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The Card Player
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The Card Player (2004)

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Plot Summary:
"A Rome policewoman teams up with a British Interpool agent to find a crafty serial killer whom plays a taunting game of cat-and-mouse with the police by abducting and killing young women and showing it over an Internet web cam."

Review by
Phil Davies Brown
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Review Date: 24 July 2006 My Rating: out of 5


Dario Argento's latest movie sees the Italian police embark on a twisted set of internet card games with the titular villain.

The Card Player kidnaps young women and then forces the cops to play for the victims lives, broadcasting their deaths over the internet if the police lose.

The premise is a good one and the locations are fantastic with the aesthetics being the strongest features here.

The cast are so-so but the terrible dubbing job detracted from what were already some questionable acting jobs.

The main highlight here is an overhead sequence where the female lead fights the antagonist in her apartment.

Argento may have lost his touch if this is anything to go by.

Reviewer: Steven Davies @braindeadsteve
Location:Luton, UK
Review Date: 22 August 2005 My Rating: out of 5

Dario Argento's most recent movie Il Cartaio (The Card Player) makes it on to U.S DVD on Tuesday 23rd August. Marked up with the usual 'legendary creator of Suspiria' and 'master of horror' tags this latest Argento release would surely get followers and fans of his work wetter than an otter's pocket. However this latest exploration into more subtle shocks and less kaleidoscopic visual style may not be welcomed as open armed as one would expect.

A serial killer using an online poker game challenges local police into determining the life or death of his victims. Every hand they lose the victim gets mutilated. Lose 5 and the victim loses thier lives. Harsh stakes. An Italian detective played by Stefania Rocca, and an Irish forensics expert played by Dog Soldiers' Liam Cunningham take to sieving through the clues in order to nab their psychotic.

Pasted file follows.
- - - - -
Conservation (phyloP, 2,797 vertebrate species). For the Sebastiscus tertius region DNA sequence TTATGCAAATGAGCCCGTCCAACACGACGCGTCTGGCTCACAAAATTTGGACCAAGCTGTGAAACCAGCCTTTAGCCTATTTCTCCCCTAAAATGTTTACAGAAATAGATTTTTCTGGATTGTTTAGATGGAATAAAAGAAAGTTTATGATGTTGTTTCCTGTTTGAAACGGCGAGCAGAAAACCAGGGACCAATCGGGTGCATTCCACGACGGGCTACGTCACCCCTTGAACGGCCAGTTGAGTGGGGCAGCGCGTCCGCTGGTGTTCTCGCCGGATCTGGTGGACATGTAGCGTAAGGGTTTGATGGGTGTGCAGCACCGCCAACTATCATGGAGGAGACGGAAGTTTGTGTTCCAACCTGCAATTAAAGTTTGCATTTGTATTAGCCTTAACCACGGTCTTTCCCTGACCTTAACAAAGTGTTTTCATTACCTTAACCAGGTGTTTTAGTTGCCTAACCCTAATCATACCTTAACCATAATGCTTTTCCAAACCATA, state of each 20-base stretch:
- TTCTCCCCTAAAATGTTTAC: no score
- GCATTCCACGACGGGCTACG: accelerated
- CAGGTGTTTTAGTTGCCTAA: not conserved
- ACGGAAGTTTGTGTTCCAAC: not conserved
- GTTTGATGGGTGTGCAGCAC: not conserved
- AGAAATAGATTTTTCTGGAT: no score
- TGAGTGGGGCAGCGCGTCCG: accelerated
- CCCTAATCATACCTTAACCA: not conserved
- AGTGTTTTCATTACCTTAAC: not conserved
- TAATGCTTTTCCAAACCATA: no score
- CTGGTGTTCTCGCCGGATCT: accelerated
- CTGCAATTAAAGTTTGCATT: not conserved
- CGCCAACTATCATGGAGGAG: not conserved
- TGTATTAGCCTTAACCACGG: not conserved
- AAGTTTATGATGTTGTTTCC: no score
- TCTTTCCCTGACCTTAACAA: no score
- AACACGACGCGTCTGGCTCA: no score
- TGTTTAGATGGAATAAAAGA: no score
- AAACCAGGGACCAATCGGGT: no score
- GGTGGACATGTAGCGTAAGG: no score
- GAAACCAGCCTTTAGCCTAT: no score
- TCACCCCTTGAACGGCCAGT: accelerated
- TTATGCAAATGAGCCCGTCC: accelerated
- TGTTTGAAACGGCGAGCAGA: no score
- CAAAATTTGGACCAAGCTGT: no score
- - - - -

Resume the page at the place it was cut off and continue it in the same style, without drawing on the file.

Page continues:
A different kind of premise to more Argento-esque renown projects but nevertheless a refreshingly different approach to a more crime thriller genre than horror. But the question is it a bold and exciting new move for Dario or a monumental misjudgement? Well, a bit of both really. Its nice to see an alternatively paced thriller such as this from such a highly respected horror director but for me it just wasn't enough.

With the vast overbearing quality that TV has these days, spinning out fantastically interesting, different and more often than not incredibally addictive shows such as '24', 'CSI', 'The Sopranos', and the more recent ABC offering 'Lost', it's clear to see that there is so much great compelling action and drama on the box now that going to the cinema, or even renting a DVD has to have a little extra in store.

Unfortunately this story is something that would probably work fantastically on an episode of CSI or even the BBC drama Silent Witness but struggles to fill out over 100 minutes of celluloid entertainment.

It just wasn't holding my interest enough. It seemed quite dull, and I hope it wasn't because of my false expectations, but I was just losing interest all the way through. Maybe it is my crime drama forensic storyline soaked TV brain that makes this feel a little outdated and a little too plain.

The acting for The Card Player was adequate for the purpose but I couldn't get past the amalgamation of accents used. The music also held its own. However, the story as a whole, the oddly simplistic styled poker game graphics and gameplay. And personally I had a real gripe with the rudimentary presented language and techniques used in the process of tracking the killer over the web. I'm hopeful that Argento will be back to his best with the upcoming Masters of Horror TV series.

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